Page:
Commissioners hear details of settlement

Thoroughbred, harness groups tell of feud's end

Horse Racing


The monthly Maryland Racing Commission meeting was in session yesterday when more than a half dozen chairs were assembled before it. As members of Maryland's thoroughbred and standardbred industries took seats, it became apparent this would be a meeting unlike any in a very long time.

Drawn together by a document hammered out over more than three months, representatives of the two sides told the commission they have settled the many differences that had divided the sides for more than a decade.

"I don't know how many of you know how Damascus steel is made," said James Fielder, Maryland secretary of Labor, Licensing and Regulations, "but this group emulated that process. The steel is heated until it is cherry red. Then it is beat on and allowed to cool.

"Then it is heated again and beat on some more. And, unlike things that happened in Annapolis [in the General Assembly] in the last 90 days, the leadership on both sides stepped forward to get this done."

The agreement, which has been approved by the Maryland Horse Breeders Association; Maryland Standardbred Breeders Association; Cloverleaf Standardbred Owners Association; Cloverleaf Enterprises Inc.; the Maryland Jockey Club, which operates Pimlico Race Course and Laurel Park, and the Maryland Thoroughbred Horsemen's Association, went into effect Sunday and will be in effect through Dec. 31, 2021.

The agreement, known as the "Cross-Breed Agreement" is a compromise that settles questions about such major issues as simulcasting rights, revenue sharing and off-track betting parlors. Among its many provisions are:

Cloverleaf will pay the jockey club $5.9 million annually for the right to accept wagers at Rosecroft Raceway on all live races conducted at Pimlico and Laurel Park and at all out-of-state thoroughbred racetracks, provided Rosecroft continues to receive the signals and accepts wagers on races at substantially all of the same thoroughbred tracks that it did in 2005.

The parties agree that, in the event the state of Maryland and/or the General Assembly allocates money to purses in the form of a subsidy of any kind the parties will split the revenue 80 percent to 20 percent between the thoroughbred and harness industries, respectively.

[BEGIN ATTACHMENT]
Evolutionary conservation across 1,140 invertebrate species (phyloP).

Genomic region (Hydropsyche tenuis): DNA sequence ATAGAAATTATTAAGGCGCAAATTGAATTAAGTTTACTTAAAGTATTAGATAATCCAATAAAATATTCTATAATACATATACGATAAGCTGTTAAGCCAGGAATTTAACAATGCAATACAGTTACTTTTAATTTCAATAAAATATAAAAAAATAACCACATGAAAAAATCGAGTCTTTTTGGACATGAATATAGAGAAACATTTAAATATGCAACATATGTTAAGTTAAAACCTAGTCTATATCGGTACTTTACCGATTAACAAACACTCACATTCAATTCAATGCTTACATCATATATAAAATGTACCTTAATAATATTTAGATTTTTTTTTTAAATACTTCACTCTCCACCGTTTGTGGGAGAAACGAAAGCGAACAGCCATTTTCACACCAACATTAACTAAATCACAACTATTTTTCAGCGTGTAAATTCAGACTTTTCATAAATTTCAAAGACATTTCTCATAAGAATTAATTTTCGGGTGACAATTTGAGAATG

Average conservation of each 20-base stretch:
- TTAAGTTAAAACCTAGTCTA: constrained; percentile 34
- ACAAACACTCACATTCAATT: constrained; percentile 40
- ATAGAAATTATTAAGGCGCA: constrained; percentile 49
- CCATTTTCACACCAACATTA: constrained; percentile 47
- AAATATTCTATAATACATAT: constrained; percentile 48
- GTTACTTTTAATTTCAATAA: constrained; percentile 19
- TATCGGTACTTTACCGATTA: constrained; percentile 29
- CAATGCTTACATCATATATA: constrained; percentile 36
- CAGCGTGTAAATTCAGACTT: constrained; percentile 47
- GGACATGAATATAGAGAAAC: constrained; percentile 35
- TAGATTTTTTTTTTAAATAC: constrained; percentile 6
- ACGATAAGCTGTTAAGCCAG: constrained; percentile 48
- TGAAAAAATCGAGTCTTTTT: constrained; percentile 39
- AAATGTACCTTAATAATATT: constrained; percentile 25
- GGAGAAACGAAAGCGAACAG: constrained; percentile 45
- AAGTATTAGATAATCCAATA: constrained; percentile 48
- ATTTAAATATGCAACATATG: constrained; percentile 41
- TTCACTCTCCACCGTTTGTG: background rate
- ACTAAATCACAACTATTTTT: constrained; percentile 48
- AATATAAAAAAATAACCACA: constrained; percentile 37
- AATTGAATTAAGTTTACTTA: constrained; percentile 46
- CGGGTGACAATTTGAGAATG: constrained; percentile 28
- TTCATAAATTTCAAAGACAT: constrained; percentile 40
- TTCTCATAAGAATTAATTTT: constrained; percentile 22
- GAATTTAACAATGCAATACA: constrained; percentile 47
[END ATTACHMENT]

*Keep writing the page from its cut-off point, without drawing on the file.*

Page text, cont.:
The parties agree to continue to operate and distribute net revenue from the Cracked Claw and North East off-track betting parlors according to the 80/20 format, but will allocate revenue from a rebuilt OTB at Colonial Beach 60/40.

Revenues from any new OTBs built outside a 35-mile radius at each track will be kept by the organization building the betting site.

The parties agree to present legislation before the 2007 General Assembly to eliminate the 6:15 p.m. law that prevents the thoroughbred industry from conducting evening or night racing.

"This agreement brings the breeds together," said Mary Manney, director of operations at Rosecroft. "It unites us and means we can now move on to other important issues. We should now be able to grow our business."

The agreement represents a $2 million per year savings in simulcasting costs for the standardbred industry that Maryland Racing Commission member Bill Gerweck said "gives them a little breathing room.

"Everyone knows where they stand now. It's like going to McDonald's and knowing what you're going to get."

The one disappointment yesterday was that the General Assembly did not pass legislation that would have provided $15 million in purse subsidies for this year.

The legislation passed in the House, but it got caught up in politics and Senate rules. Fielder, however, said he is very hopeful that the Cross-Breed Agreement will be a positive in future industry efforts in Annapolis.

If it isn't, said Alan Foreman, attorney for the MTHA, Maryland horse racing will face major changes.

"We're an industry in a severe competitive disadvantage in the region through no fault of our own," Foreman said.

"If we can't be competitive in respect to purses and bred funds, we'll have to make major changes in our business and those changes will ripple through the economy of the state."

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